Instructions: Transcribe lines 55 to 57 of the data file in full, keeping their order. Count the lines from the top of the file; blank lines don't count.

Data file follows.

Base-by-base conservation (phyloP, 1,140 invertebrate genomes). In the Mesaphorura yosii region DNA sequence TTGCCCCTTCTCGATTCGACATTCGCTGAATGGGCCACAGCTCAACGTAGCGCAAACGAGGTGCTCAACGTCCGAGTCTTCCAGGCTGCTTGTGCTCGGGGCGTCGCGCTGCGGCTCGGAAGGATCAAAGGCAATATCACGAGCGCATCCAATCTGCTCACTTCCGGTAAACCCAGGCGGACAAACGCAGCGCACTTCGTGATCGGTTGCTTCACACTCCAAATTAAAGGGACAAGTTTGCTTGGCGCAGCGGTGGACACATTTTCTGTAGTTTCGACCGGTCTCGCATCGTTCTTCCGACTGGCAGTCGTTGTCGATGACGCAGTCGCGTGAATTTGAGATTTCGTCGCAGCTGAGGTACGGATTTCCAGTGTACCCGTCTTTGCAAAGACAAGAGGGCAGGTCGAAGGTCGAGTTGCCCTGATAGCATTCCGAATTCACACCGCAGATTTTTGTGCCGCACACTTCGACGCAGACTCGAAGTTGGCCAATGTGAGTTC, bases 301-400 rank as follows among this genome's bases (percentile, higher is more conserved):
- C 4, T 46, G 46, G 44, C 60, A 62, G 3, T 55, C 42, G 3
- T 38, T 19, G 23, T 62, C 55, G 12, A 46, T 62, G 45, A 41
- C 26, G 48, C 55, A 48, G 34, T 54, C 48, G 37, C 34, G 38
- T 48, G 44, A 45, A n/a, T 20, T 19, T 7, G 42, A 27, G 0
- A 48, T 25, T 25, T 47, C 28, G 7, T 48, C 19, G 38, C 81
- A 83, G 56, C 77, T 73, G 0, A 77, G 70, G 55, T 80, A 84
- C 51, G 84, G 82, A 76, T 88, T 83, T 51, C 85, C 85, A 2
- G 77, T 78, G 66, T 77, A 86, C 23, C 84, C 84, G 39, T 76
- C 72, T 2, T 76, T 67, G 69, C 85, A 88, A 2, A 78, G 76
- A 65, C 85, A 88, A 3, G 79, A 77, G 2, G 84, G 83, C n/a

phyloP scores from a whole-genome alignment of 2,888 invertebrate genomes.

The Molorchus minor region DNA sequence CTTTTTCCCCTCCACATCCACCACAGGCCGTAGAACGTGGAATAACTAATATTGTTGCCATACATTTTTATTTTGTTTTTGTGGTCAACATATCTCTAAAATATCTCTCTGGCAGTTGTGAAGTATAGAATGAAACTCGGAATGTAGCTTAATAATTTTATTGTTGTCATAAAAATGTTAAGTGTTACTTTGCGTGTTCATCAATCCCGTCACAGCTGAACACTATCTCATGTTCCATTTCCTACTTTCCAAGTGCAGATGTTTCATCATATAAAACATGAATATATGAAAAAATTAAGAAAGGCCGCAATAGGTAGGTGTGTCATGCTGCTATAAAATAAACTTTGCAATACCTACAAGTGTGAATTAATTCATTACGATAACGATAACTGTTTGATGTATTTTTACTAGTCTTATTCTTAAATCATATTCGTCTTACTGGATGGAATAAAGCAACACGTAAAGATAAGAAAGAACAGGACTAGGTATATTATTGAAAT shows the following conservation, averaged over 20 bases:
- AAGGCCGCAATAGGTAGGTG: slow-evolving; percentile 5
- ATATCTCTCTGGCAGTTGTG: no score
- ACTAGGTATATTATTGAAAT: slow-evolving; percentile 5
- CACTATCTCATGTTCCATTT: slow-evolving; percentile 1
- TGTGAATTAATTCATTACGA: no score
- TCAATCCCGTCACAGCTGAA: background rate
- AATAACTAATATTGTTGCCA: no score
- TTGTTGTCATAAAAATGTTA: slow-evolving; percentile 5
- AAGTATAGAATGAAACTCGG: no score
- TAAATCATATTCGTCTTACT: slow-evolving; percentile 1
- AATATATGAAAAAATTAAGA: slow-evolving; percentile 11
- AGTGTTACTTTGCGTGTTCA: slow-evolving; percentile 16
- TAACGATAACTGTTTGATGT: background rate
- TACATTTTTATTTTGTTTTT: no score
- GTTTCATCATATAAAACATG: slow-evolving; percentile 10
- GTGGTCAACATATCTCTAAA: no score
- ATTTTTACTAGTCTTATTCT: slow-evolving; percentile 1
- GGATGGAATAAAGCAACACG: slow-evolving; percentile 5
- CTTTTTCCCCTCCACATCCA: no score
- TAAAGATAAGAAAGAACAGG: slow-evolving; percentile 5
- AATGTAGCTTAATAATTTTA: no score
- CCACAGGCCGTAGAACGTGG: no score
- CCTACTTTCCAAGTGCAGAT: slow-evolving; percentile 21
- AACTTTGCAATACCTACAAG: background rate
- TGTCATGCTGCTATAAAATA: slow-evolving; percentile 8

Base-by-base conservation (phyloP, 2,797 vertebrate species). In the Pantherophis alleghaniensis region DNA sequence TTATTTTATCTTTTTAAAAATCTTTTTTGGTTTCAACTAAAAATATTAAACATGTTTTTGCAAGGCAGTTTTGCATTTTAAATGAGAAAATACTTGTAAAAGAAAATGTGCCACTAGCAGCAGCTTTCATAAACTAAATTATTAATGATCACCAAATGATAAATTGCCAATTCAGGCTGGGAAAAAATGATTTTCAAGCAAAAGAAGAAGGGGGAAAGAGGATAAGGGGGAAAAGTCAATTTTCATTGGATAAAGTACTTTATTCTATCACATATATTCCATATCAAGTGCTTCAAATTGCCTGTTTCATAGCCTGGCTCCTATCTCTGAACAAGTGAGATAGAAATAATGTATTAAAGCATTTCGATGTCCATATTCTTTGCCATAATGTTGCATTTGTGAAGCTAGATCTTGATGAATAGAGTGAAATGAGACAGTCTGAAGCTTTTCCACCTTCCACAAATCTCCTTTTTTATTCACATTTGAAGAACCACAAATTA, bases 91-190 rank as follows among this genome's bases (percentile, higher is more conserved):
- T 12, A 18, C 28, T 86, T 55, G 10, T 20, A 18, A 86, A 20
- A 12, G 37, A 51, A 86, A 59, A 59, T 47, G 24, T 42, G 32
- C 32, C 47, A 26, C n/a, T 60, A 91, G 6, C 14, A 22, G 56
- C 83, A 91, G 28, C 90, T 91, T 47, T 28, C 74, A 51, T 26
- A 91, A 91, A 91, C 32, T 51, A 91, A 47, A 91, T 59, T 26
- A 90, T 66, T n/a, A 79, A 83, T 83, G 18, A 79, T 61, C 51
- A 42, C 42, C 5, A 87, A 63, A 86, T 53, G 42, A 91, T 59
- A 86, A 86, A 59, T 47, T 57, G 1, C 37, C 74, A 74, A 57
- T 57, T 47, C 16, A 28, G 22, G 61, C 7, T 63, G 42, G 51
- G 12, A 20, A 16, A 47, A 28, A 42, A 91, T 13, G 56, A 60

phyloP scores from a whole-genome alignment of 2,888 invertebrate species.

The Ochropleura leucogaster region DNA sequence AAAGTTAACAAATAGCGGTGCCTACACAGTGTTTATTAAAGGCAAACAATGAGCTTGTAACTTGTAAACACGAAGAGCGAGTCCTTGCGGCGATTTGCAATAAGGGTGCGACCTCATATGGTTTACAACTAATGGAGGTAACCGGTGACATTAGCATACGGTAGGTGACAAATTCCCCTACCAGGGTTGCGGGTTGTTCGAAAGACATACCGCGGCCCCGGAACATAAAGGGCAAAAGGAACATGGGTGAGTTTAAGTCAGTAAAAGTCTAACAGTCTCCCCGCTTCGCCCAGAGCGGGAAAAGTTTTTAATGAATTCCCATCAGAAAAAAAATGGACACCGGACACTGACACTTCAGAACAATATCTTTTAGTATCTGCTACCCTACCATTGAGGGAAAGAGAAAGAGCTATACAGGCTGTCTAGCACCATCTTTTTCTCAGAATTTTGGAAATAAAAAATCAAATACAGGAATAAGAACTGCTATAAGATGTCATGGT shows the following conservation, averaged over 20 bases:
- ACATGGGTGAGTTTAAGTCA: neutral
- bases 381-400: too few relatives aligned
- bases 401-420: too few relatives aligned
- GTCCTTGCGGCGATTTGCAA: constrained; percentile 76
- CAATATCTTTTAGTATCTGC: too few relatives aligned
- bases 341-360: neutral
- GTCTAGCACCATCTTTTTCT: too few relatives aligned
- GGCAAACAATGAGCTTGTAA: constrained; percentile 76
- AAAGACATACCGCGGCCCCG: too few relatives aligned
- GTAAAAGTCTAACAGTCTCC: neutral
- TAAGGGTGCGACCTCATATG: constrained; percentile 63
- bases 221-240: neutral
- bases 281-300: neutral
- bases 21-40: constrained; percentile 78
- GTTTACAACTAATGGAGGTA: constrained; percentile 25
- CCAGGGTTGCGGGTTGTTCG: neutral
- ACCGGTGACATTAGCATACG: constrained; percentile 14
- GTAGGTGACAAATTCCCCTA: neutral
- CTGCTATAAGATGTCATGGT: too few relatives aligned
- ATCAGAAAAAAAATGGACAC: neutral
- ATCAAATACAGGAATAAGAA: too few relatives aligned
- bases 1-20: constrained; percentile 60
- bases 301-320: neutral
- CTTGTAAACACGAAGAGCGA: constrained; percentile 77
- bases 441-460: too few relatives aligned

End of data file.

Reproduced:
- GTCCTTGCGGCGATTTGCAA: constrained; percentile 76
- CAATATCTTTTAGTATCTGC: too few relatives aligned
- bases 341-360: neutral